YOU ARE HERE: LAT HomeCollections

More frustration with care reform

September 18, 2009

Re "Moderate health bill enters fray," Sept. 17, and "Health limits prompt backlash," Sept. 16

We waited all this time and all Sen. Max Baucus could come up with is this?

Who has the stomach to pass this legislation? Rich fare for insurance companies (their stock will probably go through the roof if this passes) and thin gruel, if that, for the middle class.

Perhaps this dead-on-arrival healthcare reform bill, obviously a love child begat with the insurance industry, affords an ideal backdrop for taking the whole issue back to the drawing board.

Medicare for all is going be the dark horse that wins in the stretch. I hope.

Terry Lilly

Los Angeles


My annual income has been limited for the last eight years because a large part of my "raise" has been diverted to maintain the costs of my healthcare.

In a time when there is a chance to really do something about the out-of-control costs of healthcare, you run a story showing outrageous premium costs compared to wages in a small article inside the paper.

Come on, that information is front-page stuff.

Jimmie Robertson

Laguna Niguel


Although it may sound "unfair" for citizens and "legal immigrants" to have to cover the costs attributed to the "illegal immigrant," consider the alternative.

Deny the "illegal immigrant" healthcare and our society will have millions of people with various diseases, infections and assorted communicative illnesses not being treated.

Does this make sense? Sometimes we need to make a decision between a bad choice and a worse one. I suggest the thought of millions of potential carriers of germs and disease outweighs the "unfairness" argument.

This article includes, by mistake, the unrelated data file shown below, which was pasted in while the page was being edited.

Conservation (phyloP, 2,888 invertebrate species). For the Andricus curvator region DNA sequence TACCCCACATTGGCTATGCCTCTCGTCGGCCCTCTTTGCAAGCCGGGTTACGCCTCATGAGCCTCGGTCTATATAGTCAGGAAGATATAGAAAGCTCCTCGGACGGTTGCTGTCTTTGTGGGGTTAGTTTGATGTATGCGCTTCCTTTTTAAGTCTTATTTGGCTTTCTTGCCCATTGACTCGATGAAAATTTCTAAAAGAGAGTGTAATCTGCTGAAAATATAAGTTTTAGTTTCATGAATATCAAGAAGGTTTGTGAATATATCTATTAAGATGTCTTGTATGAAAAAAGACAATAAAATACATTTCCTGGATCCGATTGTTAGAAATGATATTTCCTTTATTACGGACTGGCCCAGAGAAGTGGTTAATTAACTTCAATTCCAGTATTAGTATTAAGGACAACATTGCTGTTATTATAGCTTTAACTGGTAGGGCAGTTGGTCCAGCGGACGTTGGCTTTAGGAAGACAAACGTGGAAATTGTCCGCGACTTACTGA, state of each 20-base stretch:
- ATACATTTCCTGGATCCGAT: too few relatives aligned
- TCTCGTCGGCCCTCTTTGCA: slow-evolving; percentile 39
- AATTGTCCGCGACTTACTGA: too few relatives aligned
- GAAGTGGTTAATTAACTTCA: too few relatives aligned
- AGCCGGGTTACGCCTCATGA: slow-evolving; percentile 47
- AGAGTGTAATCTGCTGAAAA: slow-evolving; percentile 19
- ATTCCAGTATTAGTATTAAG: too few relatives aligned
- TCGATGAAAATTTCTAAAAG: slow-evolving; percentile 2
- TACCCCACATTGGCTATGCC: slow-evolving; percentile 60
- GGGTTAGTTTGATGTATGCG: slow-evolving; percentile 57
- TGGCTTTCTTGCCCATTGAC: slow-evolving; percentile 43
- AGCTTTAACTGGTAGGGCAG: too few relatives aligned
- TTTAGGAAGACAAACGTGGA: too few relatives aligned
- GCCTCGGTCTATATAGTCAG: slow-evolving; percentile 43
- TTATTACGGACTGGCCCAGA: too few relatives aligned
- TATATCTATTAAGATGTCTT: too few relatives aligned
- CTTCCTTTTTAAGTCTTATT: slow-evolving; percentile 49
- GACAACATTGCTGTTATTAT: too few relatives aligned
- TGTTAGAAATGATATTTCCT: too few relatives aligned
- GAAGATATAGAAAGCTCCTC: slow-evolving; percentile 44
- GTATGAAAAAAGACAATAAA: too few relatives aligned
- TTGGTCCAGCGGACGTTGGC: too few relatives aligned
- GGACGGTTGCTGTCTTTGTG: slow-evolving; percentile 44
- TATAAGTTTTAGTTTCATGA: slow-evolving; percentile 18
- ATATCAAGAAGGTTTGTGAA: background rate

Michael Risman

Santa Monica


I applaud President Obama's stance that any government-sponsored health insurance reform will not be extended to undocumented immigrants; I hope he stands by his words.

Every day, as our "legal" poor get poorer and our quality of life deteriorates, I'm appalled that the government feels the need to roll out the red carpet for people who should not be here.

Please don't try to convince me that providing such benefits is cheaper in the long run; I don't buy it. Such an argument is simply an excuse for not addressing the larger illegal immigration issue.

Stop diluting our benefits by extending them to others who have no right to claim them.

It's time to take care of our own.

Kathy Nuckles



Regarding people who say they are satisfied with their health insurance: I don't think they have exercised their plans much.

I suggest they try calculating coverage under their plan if, say, a family member got in a car accident.

Let's say that person needed durable medical equipment, physical and occupational therapy, pain medication, a home health nurse and maybe adjustments to the home to accommodate the person.

They might find that their plan has a limited cap for durable medical equipment, a limited number of therapy appointments, that pain meds aren't all included, not enough hours of home health nursing, and home modifications fall under the durable medical equipment column, already maxed out.

I was fortunate. My employer-provided insurance plan failed in covering the costs associated with my repetitive motion damage, but workers' comp was my safety net.

Lisa Schoyer



The government needs to do three things to ensure universal coverage:

* Require employers to provide health insurance to employees.

* Make sure all legal residents who still don't have health insurance can get Medicaid.

* Prohibit insurance companies from denying coverage based on preexisting conditions.

Josh Rivetz Northridge

Los Angeles Times Articles